- Some of us have trouble with expressive language, and can’t say the socially expected thing in the socially expected way even if we know what it is
- Some autistic people are unable to produce tones of voice or modulate volume in socially expected ways (some autistic people can learn this through practice/therapy; some can’t.)
- Language difficulties also can interfere with social skills acquisition because people learn these skills and expected modes of behavior through practice, and people whose receptive and expressive language is atypical tend to be excluded from contexts in which most people practice and learn these things
- Similarly to reading body language, different autistic people learn different ways of dealing with this.
- Some autistic people have trouble with voluntary motion, and may not be able to do some expected social gestures or movement even if they understand the rules perfectly
- Some autistic people get stuck in situations in which it is considered socially important to keep moving (eg: in line, in a movie theater, at the end of a ride)
- Some autistic people need to move in ways that are socially stigmatized in order to function
- Some autistic people do not have the motor control (or cognitive ability, there are several reasons this can happen) necessary to produce speech, and communicate using AAC devices, RPM, books of picture symbols, or FC. (Most neurotypical people (and probably most autistic people as well) lack the social skills necessary to interact respectfully with people who communicate this way. This creates a social difficulty that gets blamed on lack of speech, but which is actually caused by lack of respect.)
- Many autistic people are unable to tolerate the noises, sounds, smells, lights, or crowds in places that most people like to socialize
- Some autistic people can’t tolerate being outdoors for long periods of time
- This complicates socializing or business networking in a world that expects social interactions to take place in those kinds of settings
There are any number of other examples of ways that autistic people have to learn skills that neurotypical people usually do not have to learn. But that doesn’t mean that we are uniquely deficient, or that “having to learn social rules” is an autistic thing.
No one is born knowing the rules. Everyone has to learn the rules, and everyone has to learn some of the rules explicitly. Everyone learns how to interact with others over a period of years, and no one is good at it without practice. For neurotypical people, the need to learn social skills is treated as normal, expected, and honorable.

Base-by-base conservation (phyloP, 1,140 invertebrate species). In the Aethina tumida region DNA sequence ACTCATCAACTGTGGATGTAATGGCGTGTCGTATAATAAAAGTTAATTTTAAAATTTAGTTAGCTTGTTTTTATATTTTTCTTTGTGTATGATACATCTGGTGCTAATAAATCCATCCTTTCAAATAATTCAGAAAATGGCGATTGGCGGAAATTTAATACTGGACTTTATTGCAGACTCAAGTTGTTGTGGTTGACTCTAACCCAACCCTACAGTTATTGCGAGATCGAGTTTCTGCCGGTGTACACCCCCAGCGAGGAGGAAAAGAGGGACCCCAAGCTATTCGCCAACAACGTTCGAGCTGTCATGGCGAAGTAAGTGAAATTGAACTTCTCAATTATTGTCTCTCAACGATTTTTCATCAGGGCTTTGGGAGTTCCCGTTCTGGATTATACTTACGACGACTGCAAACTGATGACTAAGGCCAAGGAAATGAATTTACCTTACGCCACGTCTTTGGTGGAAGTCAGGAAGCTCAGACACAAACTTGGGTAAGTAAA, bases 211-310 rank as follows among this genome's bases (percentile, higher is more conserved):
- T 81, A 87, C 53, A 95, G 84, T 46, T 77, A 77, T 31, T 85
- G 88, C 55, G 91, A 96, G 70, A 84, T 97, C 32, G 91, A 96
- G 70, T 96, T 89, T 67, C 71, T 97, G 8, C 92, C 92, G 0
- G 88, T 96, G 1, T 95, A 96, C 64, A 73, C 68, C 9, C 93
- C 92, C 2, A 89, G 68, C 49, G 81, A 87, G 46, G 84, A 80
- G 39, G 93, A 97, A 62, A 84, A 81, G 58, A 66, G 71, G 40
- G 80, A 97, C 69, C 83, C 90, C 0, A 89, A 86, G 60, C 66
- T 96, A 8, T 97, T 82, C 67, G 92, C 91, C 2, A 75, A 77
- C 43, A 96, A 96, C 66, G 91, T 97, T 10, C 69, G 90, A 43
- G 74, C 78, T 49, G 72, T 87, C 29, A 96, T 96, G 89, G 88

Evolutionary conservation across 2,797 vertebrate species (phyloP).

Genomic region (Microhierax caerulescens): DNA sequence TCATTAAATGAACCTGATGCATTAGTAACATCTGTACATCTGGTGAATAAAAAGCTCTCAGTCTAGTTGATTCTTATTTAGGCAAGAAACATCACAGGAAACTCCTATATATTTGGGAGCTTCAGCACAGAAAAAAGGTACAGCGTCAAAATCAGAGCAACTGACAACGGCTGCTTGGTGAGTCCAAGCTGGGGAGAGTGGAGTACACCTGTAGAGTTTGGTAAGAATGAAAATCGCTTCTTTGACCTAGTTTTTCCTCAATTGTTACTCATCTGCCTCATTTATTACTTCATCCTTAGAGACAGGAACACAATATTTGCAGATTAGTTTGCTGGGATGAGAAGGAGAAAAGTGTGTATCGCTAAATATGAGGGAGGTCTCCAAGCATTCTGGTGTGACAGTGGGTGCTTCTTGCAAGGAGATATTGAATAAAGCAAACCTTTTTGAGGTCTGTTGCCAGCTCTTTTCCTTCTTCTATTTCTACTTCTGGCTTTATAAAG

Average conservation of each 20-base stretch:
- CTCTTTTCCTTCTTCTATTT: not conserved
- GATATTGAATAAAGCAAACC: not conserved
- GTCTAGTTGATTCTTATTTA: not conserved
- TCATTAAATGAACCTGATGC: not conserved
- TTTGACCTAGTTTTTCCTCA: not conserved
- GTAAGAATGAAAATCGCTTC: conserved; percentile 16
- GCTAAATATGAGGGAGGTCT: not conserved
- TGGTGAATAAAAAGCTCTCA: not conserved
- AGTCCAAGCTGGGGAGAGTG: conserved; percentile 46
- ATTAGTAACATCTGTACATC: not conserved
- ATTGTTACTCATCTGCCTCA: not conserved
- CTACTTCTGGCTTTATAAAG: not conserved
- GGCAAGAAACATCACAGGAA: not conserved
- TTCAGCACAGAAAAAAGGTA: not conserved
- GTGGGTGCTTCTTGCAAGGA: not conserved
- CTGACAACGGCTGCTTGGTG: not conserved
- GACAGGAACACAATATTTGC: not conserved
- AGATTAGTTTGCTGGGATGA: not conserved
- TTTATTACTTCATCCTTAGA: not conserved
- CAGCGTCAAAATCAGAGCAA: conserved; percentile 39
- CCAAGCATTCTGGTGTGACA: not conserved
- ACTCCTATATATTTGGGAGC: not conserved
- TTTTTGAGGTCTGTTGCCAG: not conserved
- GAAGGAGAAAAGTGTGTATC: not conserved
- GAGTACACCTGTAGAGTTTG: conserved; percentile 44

For autistic people, our need to learn social skills is treated as disgusting, defective, and in need of normalizing therapy.
People teach us that we autistic people, specifically, are bad at people and interaction and that this needs to be corrected. It’s not true. We are not uniquely bad at social interaction. We have specific needs to learn specific things.
Some of the social skills we have to learn are coping mechanisms for being heavily stigmatized. We have to learn these skills because something is wrong with society, not because something is wrong with us.
There are skills we have to learn differently because of physical differences between autistic and neurotypical people, but that is not something we are missing either. They treat us like we are neurotypical with missing pieces that need to be filled in, but this is not true. We are a different shape, and that’s ok.
(And there are also social skills that come more easily to autistic people than neurotypical people. Autism is not solely composed of difficulties.)
Everyone needs to learn how to interact with others, and it is a lifelong process. The ways neurotypical people learn social interactions are respected. The ways autistic and other neurodivergent people learn to interact with others should also be respected. The fact that autistic social learning is stigmatized is a problem with society, not autistic people.